NORWAY MULLS DEEP SEA MINING FOR METALS, RARE EARTHS
Norway’s oil and gas reserves have made it one of the world’s wealthiest countries but its dreams for deep-sea discovery now center on something different. This time, Oslo is looking for a leading role in mining copper, zinc and other rare earth metals found on the seabed and in hot demand in green technologies, Nerijus Adomaitis reported for Reuters.
Norway could license companies for deep-sea mining as early as 2023, its oil and energy ministry told Reuters, potentially placing it among the first countries to harvest seabed metals for electric vehicle batteries, wind turbines and solar farms. That could also place it on the front line of a controversy over the environmental risks posed by exploiting the world’s unexplored seabeds, however.
On Tuesday, Oslo announced it was starting preparations for an environmental impact study needed to open areas of its seabed mineral exploration and production. The move follows three years of expeditions on which Norway has found deep-sea deposits containing copper, zinc, cobalt, gold and silver, according to the Norwegian Petroleum Directorate which conducted the work.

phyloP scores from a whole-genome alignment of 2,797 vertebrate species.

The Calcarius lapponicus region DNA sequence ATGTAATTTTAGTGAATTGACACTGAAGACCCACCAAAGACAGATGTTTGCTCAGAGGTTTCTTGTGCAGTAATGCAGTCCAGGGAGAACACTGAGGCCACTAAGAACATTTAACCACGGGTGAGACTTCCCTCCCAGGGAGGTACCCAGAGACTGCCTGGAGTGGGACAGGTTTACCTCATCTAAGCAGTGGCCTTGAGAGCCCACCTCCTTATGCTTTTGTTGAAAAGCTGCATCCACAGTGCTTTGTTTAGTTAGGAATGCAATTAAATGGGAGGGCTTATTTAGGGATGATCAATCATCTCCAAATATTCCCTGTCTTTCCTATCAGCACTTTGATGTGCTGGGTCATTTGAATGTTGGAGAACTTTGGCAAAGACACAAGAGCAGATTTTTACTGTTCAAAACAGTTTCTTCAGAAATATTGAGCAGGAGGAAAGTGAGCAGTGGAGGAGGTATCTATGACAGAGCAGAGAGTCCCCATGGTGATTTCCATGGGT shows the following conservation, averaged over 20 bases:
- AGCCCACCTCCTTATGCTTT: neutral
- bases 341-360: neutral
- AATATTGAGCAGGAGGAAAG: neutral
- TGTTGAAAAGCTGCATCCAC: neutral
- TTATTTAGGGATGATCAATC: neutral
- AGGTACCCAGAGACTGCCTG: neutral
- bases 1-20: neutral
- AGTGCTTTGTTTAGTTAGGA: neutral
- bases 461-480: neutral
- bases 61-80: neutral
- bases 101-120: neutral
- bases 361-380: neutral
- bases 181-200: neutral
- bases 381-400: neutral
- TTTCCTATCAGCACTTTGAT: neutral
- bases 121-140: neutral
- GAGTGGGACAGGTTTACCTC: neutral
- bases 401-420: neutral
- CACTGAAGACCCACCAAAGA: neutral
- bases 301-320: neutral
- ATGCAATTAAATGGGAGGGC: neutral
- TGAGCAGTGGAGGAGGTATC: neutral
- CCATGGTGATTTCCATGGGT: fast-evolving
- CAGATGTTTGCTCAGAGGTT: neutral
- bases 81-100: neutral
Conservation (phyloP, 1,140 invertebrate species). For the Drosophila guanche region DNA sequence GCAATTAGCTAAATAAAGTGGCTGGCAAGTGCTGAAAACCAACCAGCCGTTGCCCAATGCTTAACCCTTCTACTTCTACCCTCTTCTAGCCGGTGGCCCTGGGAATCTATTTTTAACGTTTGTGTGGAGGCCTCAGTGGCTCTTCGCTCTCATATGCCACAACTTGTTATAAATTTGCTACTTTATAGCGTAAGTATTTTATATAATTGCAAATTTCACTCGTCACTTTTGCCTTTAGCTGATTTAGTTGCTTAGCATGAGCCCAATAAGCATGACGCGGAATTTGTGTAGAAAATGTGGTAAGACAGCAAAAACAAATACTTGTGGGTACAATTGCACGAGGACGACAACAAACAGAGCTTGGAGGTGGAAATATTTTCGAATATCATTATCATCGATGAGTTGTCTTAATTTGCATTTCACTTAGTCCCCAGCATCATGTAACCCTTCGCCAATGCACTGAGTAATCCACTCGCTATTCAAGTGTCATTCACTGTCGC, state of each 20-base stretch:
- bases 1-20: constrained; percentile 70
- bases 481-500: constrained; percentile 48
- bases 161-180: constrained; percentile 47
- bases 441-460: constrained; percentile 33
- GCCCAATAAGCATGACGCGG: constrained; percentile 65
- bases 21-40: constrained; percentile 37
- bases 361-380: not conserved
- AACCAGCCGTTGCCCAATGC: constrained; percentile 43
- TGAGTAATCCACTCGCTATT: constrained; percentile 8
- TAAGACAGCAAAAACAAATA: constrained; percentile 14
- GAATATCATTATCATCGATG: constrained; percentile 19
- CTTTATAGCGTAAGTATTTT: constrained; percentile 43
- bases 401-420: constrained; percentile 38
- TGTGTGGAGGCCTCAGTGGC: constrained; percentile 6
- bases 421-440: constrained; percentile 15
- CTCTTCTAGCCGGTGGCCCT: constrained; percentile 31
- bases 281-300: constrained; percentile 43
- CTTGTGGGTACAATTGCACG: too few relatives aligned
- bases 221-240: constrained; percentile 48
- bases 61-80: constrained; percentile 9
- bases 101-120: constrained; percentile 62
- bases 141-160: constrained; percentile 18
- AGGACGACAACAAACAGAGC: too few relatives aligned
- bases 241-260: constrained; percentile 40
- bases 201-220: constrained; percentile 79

There could be up to 21.7 million tons of copper - more than the world’s copper output in 2019 - and 22.7 million tons of zinc on the Norwegian continental shelf, Norwegian University of Science and Technology (NTNU) researchers have estimated.
The expeditions have also discovered high concentrations of lithium and the rare earth metal scandium used in electronics and alloys in manganese crusts which grow on bedrock, the Directorate said. Norway has mapped these deposits along the Mid-Atlantic Ridge between Jan Mayen Island and the Svalbard archipelago in the Norwegian Sea as far as 700 kilometers (435 miles) offshore.
WEEKLY FEATURE : JOSE MARI CHAN AND THE CHRISTMAS ANTHEM